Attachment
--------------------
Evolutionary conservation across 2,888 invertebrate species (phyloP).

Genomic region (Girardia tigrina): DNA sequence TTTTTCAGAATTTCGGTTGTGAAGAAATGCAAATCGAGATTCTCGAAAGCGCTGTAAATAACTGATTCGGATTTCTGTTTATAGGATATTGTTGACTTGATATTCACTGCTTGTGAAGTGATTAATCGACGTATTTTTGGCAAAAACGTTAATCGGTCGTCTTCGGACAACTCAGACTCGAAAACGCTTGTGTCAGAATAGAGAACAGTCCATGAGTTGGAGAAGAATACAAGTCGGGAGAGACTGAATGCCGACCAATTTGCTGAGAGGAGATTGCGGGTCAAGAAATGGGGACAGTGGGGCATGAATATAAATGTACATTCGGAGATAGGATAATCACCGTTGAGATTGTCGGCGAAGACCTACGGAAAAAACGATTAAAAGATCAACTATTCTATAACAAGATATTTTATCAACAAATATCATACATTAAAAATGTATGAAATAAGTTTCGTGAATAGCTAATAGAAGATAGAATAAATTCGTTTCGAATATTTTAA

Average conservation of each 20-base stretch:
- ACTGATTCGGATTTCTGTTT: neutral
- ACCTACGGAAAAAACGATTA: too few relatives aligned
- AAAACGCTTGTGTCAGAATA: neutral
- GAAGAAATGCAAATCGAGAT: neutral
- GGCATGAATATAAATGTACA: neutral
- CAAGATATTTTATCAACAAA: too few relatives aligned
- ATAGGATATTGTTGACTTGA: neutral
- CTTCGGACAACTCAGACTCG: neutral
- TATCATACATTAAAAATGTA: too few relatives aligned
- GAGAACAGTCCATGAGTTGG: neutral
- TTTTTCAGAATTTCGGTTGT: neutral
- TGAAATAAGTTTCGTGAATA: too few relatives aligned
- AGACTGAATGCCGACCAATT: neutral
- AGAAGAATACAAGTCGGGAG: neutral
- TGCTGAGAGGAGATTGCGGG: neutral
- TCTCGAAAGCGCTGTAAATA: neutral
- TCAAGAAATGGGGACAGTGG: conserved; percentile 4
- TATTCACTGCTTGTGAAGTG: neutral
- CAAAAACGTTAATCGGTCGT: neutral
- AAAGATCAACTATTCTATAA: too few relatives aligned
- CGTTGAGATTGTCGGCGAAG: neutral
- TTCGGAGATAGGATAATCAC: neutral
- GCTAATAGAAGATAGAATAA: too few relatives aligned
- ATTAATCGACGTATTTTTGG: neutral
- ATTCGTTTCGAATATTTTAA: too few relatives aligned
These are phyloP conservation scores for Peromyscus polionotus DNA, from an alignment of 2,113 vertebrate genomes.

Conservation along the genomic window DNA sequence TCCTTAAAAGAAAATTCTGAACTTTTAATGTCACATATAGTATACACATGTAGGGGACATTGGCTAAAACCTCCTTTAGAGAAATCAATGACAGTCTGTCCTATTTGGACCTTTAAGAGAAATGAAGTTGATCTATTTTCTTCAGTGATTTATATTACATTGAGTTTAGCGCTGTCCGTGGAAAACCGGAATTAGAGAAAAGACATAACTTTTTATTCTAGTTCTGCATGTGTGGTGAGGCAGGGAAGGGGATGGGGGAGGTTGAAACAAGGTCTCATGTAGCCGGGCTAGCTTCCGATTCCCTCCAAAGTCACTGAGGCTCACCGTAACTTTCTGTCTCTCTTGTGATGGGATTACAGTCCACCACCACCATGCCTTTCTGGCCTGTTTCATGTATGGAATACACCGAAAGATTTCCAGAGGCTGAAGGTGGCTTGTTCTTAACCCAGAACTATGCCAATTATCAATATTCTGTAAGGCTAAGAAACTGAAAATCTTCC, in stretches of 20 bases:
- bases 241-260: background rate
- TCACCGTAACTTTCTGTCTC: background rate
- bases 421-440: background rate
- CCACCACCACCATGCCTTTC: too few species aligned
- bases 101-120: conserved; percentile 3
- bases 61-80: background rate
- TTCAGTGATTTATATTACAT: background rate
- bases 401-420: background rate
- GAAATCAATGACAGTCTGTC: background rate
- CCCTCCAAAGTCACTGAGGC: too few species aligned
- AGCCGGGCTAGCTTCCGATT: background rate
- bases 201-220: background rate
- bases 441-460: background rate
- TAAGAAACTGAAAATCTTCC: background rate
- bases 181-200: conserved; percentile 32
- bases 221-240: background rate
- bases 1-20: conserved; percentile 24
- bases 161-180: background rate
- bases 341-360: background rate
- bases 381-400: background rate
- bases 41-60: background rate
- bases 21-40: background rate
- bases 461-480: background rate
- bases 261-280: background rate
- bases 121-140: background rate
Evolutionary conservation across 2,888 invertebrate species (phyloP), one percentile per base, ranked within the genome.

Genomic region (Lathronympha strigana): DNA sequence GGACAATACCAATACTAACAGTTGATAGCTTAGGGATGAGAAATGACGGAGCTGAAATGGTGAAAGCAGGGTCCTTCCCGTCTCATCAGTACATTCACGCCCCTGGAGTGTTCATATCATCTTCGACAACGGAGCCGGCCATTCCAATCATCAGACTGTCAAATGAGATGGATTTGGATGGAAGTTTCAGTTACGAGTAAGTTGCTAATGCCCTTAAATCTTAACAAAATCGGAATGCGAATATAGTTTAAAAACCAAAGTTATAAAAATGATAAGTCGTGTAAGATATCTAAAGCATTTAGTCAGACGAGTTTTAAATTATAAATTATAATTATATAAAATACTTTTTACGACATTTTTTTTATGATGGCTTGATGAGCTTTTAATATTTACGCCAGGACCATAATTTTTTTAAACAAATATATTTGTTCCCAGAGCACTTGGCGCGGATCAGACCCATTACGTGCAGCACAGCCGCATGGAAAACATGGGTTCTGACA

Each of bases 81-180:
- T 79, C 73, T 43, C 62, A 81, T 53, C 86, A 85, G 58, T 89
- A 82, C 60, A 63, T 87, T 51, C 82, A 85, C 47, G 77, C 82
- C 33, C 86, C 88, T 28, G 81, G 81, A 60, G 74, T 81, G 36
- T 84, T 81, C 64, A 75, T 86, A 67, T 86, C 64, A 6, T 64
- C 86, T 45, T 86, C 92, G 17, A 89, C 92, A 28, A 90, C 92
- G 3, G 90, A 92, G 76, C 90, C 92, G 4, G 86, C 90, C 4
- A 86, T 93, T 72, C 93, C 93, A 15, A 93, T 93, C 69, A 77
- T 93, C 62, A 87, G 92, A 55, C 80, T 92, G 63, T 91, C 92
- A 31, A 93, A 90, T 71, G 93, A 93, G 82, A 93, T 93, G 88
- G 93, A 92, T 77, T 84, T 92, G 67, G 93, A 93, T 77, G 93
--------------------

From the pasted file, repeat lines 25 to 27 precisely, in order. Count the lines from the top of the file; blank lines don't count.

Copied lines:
- TTCGGAGATAGGATAATCAC: neutral
- GCTAATAGAAGATAGAATAA: too few relatives aligned
- ATTAATCGACGTATTTTTGG: neutral